Anonymity...is it justification???
On 2002-08-08 15:43:05 -0700, Jill Kulpinski wrote:
> > So, is the requirement from a business perspective to mask one's
> > address through IP randomization of different forms appropriate to
> > accept? I am having a hard time knowing where to draw the line at
> > saying 'nope...not good justification'. I get the response from
> > Prospects that they can not do business without being able to appear
> > anonymous and I do not necessarily feel okay with then telling them
> > good-bye or recommending a different business. We have been working
> > to come up with alternative options for these Customers, but then it
> > gets to the point of almost designing their network architecture and
> > systems which was not the aim. Does the community have any
> > suggestions on technology available that can provide anonymity
> > without using a mass amount or dis-contiguous addresses? What are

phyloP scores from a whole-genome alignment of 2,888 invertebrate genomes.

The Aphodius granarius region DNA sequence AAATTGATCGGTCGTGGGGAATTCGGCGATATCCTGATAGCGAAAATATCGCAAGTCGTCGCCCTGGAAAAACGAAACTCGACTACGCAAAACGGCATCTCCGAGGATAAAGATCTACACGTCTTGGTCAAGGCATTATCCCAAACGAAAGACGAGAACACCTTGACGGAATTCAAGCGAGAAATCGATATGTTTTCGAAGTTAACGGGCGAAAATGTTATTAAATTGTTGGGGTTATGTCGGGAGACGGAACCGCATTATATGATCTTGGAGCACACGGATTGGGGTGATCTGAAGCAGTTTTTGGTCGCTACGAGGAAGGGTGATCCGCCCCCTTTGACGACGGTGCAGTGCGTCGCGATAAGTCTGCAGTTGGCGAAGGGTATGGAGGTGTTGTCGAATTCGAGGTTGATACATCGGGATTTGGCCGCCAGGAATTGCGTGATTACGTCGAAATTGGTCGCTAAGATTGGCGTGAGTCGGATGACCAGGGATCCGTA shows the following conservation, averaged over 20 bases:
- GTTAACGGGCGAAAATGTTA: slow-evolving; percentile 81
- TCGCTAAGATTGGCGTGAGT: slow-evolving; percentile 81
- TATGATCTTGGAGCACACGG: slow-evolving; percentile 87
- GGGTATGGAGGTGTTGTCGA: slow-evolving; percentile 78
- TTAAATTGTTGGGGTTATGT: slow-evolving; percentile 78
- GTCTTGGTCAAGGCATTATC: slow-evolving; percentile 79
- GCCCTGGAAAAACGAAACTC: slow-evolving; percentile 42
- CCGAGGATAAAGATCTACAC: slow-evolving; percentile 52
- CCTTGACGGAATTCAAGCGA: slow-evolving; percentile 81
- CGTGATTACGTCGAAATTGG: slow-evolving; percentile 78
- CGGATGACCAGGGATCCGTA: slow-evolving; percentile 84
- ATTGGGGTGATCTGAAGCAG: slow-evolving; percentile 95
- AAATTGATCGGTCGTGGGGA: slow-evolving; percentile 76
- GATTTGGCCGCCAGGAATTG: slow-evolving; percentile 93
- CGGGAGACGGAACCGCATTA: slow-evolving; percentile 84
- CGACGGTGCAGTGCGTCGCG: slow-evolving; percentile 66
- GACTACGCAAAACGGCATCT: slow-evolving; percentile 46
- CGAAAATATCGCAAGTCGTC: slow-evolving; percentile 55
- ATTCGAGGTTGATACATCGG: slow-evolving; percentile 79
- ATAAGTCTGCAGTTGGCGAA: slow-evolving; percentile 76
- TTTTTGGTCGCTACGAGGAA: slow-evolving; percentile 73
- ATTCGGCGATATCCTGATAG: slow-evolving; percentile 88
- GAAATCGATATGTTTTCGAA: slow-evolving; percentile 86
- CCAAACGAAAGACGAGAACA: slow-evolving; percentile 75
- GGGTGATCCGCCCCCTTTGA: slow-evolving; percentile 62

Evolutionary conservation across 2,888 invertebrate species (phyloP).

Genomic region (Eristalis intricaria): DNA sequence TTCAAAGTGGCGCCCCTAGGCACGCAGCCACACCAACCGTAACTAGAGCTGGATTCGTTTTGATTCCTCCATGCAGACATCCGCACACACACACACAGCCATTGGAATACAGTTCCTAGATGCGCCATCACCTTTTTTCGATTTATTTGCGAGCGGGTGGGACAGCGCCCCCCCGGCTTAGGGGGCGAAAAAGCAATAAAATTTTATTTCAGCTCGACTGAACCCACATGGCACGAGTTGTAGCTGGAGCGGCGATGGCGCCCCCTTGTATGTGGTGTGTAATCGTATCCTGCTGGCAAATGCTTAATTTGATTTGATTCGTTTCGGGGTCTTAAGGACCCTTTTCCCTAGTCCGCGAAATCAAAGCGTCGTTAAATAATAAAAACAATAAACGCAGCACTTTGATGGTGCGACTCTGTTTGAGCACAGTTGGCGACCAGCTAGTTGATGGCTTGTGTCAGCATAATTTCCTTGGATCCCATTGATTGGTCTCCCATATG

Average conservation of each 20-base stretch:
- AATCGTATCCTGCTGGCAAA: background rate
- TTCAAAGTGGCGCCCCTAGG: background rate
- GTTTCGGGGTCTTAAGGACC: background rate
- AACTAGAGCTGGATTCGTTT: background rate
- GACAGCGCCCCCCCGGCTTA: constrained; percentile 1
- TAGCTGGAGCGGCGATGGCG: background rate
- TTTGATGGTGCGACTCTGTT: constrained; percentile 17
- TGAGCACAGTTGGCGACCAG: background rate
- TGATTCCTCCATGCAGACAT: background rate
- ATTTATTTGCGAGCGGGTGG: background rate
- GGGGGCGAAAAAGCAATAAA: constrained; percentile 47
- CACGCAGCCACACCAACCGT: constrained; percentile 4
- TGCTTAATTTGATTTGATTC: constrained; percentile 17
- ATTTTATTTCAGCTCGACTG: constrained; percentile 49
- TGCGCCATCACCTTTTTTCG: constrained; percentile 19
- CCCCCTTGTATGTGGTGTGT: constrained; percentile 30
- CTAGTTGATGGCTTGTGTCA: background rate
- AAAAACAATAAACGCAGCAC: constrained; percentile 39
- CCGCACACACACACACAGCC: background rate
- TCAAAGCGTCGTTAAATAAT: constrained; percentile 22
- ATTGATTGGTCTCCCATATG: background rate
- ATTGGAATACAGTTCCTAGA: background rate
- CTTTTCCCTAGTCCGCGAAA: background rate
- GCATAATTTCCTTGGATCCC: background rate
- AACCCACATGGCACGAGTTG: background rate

> > the thoughts regarding this idea for justification of address space?
> > Is there an ARIN policy that applies at this time? If not, do we
> > need to develop one?
The ethical implications of bypassing the ability of people to put "no
solicitor" signs on their doors aside, I think doing this via network
allocations has two problems:
1. You're going to totally hose the routing table. Reducing the
Internet into /24's is bad enough, I shudder to think of shifting to
2. It's a hack, and doesn't *really* do what people want. It will
require sysadmins and network administrators be more sophisticated in
their analysis, better tools, and so on. But in the end the
information is still public, in the ARIN (or RIPE or APNIC) database.
There was a talk at the Ottowa Linux Symposium on IP Anonymity, even
with some software:
The idea here is to create a mesh of IP tunnels, using peer-to-peer
techniques. If a largish ISP with non-congiguous space allocations, or
a small group of ISP's, were to set this up as a service for their
customers, I think that would be a better long-term solution. It
wouldn't hose the routing table, and would be very, very difficult
indeed to determine the "real" origin of a packet.